10 May 2014
Fantastic Architectural Tour of the Barbican
The only excuse that I have to go there these days is the Barbican Centre, and that was why I was there on this day, but back in 2000 I was working for a consultancy just south of Smithfield Market and had a project in Finsbury Square and I often walked between the two offices by going through the Barbican. I took various routes through and got to learn the walkways reasonably well, but not well enough to stop me from getting lost occasionally.
The Barbican Centre runs Architecture Tours and I booked myself on one for an afternoon before an evening performance at the theatre there.
We started by going up the steps from the Centre and looking back on the large square there while our guide started to tell us about the history of the site. One of my misconceptions that was quickly cleared was that while this was build by the Local Authority, the City of London, it was never intended to be Local Authority (Council) Housing in the normal sense. These were always meant to be good houses for city workers.
We were soon walking over the roof of the concert hall. I had done that unknowingly many times before.
It was interesting to hear how the design of the development had to accommodate the specific needs of the Barbican Centre, particularly the theatre with its large fly tower.
We also learned that a large part of the Barbican is unoccupied at any point. Like most of London, it has been blighted by buy-to-let with many short-term tenancies and a fairly high turnover.
From the Centre we moved west towards Barbican Underground Station which is linked to the Barbican by a bridge that many visitors fail to notice so they end up walking to the Centre through the ugly underpass shared with traffic rather than along the peaceful walkways.
Moving south and skirting the Museum of London we saw the only houses in the development and the garden square that they back on to.
The south-west corner of the Barbican being furthest away from the arts centre is the least explored and is also the least interesting.
There were some signs of life in that quarter with a hard sports pitch, tennis courts and a playground. The Barbican is composed of a series of squares and what is in those squares is often more interesting that the iconic flats that surround them.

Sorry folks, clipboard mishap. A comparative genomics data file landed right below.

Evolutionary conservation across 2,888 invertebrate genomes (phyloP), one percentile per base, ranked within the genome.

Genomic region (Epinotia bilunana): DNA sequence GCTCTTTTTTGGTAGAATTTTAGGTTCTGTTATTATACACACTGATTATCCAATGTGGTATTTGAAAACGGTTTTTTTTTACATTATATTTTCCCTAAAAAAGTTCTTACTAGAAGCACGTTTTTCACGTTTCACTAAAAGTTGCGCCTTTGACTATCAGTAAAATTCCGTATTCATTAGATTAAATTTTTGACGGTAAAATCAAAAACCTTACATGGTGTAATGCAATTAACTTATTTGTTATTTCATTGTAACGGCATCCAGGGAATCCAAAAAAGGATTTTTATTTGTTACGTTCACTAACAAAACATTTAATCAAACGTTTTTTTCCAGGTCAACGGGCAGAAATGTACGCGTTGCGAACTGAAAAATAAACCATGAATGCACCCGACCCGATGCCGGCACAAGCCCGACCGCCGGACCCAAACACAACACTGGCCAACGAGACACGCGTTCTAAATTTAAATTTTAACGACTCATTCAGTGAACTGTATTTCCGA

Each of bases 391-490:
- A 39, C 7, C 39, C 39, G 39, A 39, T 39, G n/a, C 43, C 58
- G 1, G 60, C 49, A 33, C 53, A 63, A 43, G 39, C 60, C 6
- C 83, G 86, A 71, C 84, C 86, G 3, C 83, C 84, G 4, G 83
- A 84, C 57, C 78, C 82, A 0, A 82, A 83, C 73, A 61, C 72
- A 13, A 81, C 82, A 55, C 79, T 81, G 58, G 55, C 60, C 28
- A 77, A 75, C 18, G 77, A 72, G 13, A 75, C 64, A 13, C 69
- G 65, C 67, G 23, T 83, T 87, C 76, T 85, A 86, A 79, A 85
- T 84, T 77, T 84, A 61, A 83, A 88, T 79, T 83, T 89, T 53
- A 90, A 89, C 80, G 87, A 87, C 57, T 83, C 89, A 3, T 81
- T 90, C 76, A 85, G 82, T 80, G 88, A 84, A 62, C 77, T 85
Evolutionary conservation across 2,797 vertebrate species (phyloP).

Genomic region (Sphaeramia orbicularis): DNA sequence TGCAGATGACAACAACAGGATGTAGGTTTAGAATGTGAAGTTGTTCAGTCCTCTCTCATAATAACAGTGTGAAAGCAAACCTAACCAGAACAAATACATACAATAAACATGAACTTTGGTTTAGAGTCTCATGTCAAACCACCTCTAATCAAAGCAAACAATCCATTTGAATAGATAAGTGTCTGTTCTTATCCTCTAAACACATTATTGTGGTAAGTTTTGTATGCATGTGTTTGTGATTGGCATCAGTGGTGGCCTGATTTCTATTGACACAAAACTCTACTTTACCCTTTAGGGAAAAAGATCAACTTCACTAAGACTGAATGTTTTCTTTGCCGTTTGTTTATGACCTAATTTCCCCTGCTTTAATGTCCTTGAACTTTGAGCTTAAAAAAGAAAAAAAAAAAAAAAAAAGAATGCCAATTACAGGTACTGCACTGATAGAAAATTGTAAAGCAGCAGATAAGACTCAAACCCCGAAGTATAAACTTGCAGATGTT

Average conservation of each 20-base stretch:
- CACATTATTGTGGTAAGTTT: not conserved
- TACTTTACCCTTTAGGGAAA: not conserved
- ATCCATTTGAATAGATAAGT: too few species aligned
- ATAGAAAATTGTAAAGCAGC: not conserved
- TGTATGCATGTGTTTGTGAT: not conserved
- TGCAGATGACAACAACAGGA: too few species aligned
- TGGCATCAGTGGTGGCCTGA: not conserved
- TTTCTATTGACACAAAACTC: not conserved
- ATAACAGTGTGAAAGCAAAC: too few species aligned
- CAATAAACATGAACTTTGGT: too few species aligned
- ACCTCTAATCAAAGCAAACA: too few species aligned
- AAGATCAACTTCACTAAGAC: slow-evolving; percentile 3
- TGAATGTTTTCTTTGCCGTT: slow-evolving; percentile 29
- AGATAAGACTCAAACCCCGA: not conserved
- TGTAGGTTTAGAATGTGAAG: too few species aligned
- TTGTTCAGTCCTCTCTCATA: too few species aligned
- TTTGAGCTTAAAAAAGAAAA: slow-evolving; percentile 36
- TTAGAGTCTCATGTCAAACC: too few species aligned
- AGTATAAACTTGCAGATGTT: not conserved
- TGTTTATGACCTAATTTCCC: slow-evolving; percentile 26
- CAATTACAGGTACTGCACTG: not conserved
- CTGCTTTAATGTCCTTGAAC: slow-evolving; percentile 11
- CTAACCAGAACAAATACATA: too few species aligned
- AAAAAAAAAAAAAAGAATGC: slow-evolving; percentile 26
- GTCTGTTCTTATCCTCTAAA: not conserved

This corner of the Barbican is connected to the outside world by bridges as well as staircases down to street level. The thought was that eventually many paths in Central London would be moved up a level to leave the streets to cars but this never happened so the walkways inside the Barbican only have a few connections.
The access to these can be hard to find and you have to know where to look. Often you'll climb a bleak staircase and ask yourself if this actually leads anywhere before it opens up to reveal a crossing over the road.
Moving east along the south side of the development we came to its most dramatic feature, the central lake with a block of flats and a walkway crossing it. When we got there the rain had been replaced by sunshine and the tall pillars made strong shadows across the water.
Looking west from there gave us another view of the central square which we had looked at earlier from the far side.
The fountains in the lake seemed to be enjoying the returning sun as much as we were.
There is a lot of greenery in the Barbican's many squares and there is plenty in the lake too. I especially like the circular planters in the bottom right corner. Circles and half circles are all over the Barbican and in this picture those in the lake echo those on the roofs.
There are some surprising things in the Barbican, it is not just an arts centre surrounded by flats.
It was intended to be a community so there is a school, the City of London School for Girls. The original plan was to have a girls school and a boys school for residents but there is just a girls school and it is private so it pulls in pupils from a wide area, not just from the Barbican.
Also hiding in the centre of the Barbican are St Giles' Cripplegate church and some remnants of the old London Wall. It was somewhat disappointing to hear the Cripplegate had nothing to do with cripples, which is what I had believed.
It is a sign of the Barbican's success that it can accommodate structures like these alongside its concrete towers.
I went on the tour as a Barbican fan and left it a much better informed fan. We learned a great deal on our ninety minute journey and I loved every minute of it.